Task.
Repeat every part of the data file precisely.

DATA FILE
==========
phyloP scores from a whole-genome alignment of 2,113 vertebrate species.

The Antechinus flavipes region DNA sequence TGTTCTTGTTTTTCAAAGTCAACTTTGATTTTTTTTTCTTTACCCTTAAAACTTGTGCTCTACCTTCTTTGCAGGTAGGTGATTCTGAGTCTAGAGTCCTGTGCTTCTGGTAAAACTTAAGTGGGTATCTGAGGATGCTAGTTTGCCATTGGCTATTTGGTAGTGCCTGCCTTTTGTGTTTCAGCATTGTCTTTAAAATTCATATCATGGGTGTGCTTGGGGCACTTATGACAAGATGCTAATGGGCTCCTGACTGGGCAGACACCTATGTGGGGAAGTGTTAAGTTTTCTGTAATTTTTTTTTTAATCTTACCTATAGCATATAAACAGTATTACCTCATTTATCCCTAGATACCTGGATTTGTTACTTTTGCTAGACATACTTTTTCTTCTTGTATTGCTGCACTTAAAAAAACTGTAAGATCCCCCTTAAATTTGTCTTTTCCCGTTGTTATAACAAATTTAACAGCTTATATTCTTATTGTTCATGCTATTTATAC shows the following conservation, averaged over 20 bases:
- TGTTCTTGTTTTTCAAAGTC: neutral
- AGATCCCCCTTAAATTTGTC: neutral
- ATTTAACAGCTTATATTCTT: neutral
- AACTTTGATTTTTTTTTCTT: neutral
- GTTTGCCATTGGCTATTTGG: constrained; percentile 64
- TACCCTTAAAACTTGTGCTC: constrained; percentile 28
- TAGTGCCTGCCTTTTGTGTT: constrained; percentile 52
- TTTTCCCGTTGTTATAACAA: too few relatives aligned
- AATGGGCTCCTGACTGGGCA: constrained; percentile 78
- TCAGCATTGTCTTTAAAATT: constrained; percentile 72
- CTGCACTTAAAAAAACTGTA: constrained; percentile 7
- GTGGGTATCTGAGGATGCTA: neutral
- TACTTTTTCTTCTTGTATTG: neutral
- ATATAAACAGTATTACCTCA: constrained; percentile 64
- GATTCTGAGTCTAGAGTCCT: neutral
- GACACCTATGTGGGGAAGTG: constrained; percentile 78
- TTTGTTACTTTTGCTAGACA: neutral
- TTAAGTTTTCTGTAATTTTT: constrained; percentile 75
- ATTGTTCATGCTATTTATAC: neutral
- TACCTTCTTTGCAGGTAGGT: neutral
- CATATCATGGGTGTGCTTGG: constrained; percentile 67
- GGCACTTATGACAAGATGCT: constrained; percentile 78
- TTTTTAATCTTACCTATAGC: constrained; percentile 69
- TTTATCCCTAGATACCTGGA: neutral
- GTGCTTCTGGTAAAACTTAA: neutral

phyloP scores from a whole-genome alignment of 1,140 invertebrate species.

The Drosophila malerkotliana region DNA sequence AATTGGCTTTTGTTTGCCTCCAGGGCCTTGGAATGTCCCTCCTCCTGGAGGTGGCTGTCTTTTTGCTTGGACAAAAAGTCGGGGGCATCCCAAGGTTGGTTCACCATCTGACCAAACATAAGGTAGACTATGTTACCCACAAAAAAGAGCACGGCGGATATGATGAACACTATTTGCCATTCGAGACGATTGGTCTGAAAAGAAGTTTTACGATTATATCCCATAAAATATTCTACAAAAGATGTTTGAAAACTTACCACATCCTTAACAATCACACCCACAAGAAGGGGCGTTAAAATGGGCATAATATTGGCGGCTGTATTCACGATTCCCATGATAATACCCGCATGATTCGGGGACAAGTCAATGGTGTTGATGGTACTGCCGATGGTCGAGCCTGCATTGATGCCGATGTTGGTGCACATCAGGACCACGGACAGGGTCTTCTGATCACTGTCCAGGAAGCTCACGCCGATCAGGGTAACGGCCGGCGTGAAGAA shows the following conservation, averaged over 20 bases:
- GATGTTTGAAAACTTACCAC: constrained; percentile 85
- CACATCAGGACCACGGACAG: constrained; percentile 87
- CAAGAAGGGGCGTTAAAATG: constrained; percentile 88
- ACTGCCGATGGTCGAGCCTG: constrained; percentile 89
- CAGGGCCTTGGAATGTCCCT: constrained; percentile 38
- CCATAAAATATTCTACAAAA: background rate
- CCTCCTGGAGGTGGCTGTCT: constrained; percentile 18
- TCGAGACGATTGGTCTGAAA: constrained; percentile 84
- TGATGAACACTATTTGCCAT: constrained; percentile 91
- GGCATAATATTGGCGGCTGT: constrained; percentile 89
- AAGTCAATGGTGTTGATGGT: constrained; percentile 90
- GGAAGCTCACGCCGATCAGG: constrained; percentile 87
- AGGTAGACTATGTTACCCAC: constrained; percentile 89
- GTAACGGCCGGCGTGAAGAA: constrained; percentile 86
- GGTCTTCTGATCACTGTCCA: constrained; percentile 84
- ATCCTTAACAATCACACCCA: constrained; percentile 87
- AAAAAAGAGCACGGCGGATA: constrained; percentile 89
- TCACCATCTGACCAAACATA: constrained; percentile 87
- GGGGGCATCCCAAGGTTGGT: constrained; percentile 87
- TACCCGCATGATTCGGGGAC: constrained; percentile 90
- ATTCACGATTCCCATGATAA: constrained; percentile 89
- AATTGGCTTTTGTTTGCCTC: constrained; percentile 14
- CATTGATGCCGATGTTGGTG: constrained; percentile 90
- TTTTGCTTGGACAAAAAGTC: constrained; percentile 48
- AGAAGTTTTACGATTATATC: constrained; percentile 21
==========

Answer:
phyloP scores from a whole-genome alignment of 2,113 vertebrate species.

The Antechinus flavipes region DNA sequence TGTTCTTGTTTTTCAAAGTCAACTTTGATTTTTTTTTCTTTACCCTTAAAACTTGTGCTCTACCTTCTTTGCAGGTAGGTGATTCTGAGTCTAGAGTCCTGTGCTTCTGGTAAAACTTAAGTGGGTATCTGAGGATGCTAGTTTGCCATTGGCTATTTGGTAGTGCCTGCCTTTTGTGTTTCAGCATTGTCTTTAAAATTCATATCATGGGTGTGCTTGGGGCACTTATGACAAGATGCTAATGGGCTCCTGACTGGGCAGACACCTATGTGGGGAAGTGTTAAGTTTTCTGTAATTTTTTTTTTAATCTTACCTATAGCATATAAACAGTATTACCTCATTTATCCCTAGATACCTGGATTTGTTACTTTTGCTAGACATACTTTTTCTTCTTGTATTGCTGCACTTAAAAAAACTGTAAGATCCCCCTTAAATTTGTCTTTTCCCGTTGTTATAACAAATTTAACAGCTTATATTCTTATTGTTCATGCTATTTATAC shows the following conservation, averaged over 20 bases:
- TGTTCTTGTTTTTCAAAGTC: neutral
- AGATCCCCCTTAAATTTGTC: neutral
- ATTTAACAGCTTATATTCTT: neutral
- AACTTTGATTTTTTTTTCTT: neutral
- GTTTGCCATTGGCTATTTGG: constrained; percentile 64
- TACCCTTAAAACTTGTGCTC: constrained; percentile 28
- TAGTGCCTGCCTTTTGTGTT: constrained; percentile 52
- TTTTCCCGTTGTTATAACAA: too few relatives aligned
- AATGGGCTCCTGACTGGGCA: constrained; percentile 78
- TCAGCATTGTCTTTAAAATT: constrained; percentile 72
- CTGCACTTAAAAAAACTGTA: constrained; percentile 7
- GTGGGTATCTGAGGATGCTA: neutral
- TACTTTTTCTTCTTGTATTG: neutral
- ATATAAACAGTATTACCTCA: constrained; percentile 64
- GATTCTGAGTCTAGAGTCCT: neutral
- GACACCTATGTGGGGAAGTG: constrained; percentile 78
- TTTGTTACTTTTGCTAGACA: neutral
- TTAAGTTTTCTGTAATTTTT: constrained; percentile 75
- ATTGTTCATGCTATTTATAC: neutral
- TACCTTCTTTGCAGGTAGGT: neutral
- CATATCATGGGTGTGCTTGG: constrained; percentile 67
- GGCACTTATGACAAGATGCT: constrained; percentile 78
- TTTTTAATCTTACCTATAGC: constrained; percentile 69
- TTTATCCCTAGATACCTGGA: neutral
- GTGCTTCTGGTAAAACTTAA: neutral

phyloP scores from a whole-genome alignment of 1,140 invertebrate species.

The Drosophila malerkotliana region DNA sequence AATTGGCTTTTGTTTGCCTCCAGGGCCTTGGAATGTCCCTCCTCCTGGAGGTGGCTGTCTTTTTGCTTGGACAAAAAGTCGGGGGCATCCCAAGGTTGGTTCACCATCTGACCAAACATAAGGTAGACTATGTTACCCACAAAAAAGAGCACGGCGGATATGATGAACACTATTTGCCATTCGAGACGATTGGTCTGAAAAGAAGTTTTACGATTATATCCCATAAAATATTCTACAAAAGATGTTTGAAAACTTACCACATCCTTAACAATCACACCCACAAGAAGGGGCGTTAAAATGGGCATAATATTGGCGGCTGTATTCACGATTCCCATGATAATACCCGCATGATTCGGGGACAAGTCAATGGTGTTGATGGTACTGCCGATGGTCGAGCCTGCATTGATGCCGATGTTGGTGCACATCAGGACCACGGACAGGGTCTTCTGATCACTGTCCAGGAAGCTCACGCCGATCAGGGTAACGGCCGGCGTGAAGAA shows the following conservation, averaged over 20 bases:
- GATGTTTGAAAACTTACCAC: constrained; percentile 85
- CACATCAGGACCACGGACAG: constrained; percentile 87
- CAAGAAGGGGCGTTAAAATG: constrained; percentile 88
- ACTGCCGATGGTCGAGCCTG: constrained; percentile 89
- CAGGGCCTTGGAATGTCCCT: constrained; percentile 38
- CCATAAAATATTCTACAAAA: background rate
- CCTCCTGGAGGTGGCTGTCT: constrained; percentile 18
- TCGAGACGATTGGTCTGAAA: constrained; percentile 84
- TGATGAACACTATTTGCCAT: constrained; percentile 91
- GGCATAATATTGGCGGCTGT: constrained; percentile 89
- AAGTCAATGGTGTTGATGGT: constrained; percentile 90
- GGAAGCTCACGCCGATCAGG: constrained; percentile 87
- AGGTAGACTATGTTACCCAC: constrained; percentile 89
- GTAACGGCCGGCGTGAAGAA: constrained; percentile 86
- GGTCTTCTGATCACTGTCCA: constrained; percentile 84
- ATCCTTAACAATCACACCCA: constrained; percentile 87
- AAAAAAGAGCACGGCGGATA: constrained; percentile 89
- TCACCATCTGACCAAACATA: constrained; percentile 87
- GGGGGCATCCCAAGGTTGGT: constrained; percentile 87
- TACCCGCATGATTCGGGGAC: constrained; percentile 90
- ATTCACGATTCCCATGATAA: constrained; percentile 89
- AATTGGCTTTTGTTTGCCTC: constrained; percentile 14
- CATTGATGCCGATGTTGGTG: constrained; percentile 90
- TTTTGCTTGGACAAAAAGTC: constrained; percentile 48
- AGAAGTTTTACGATTATATC: constrained; percentile 21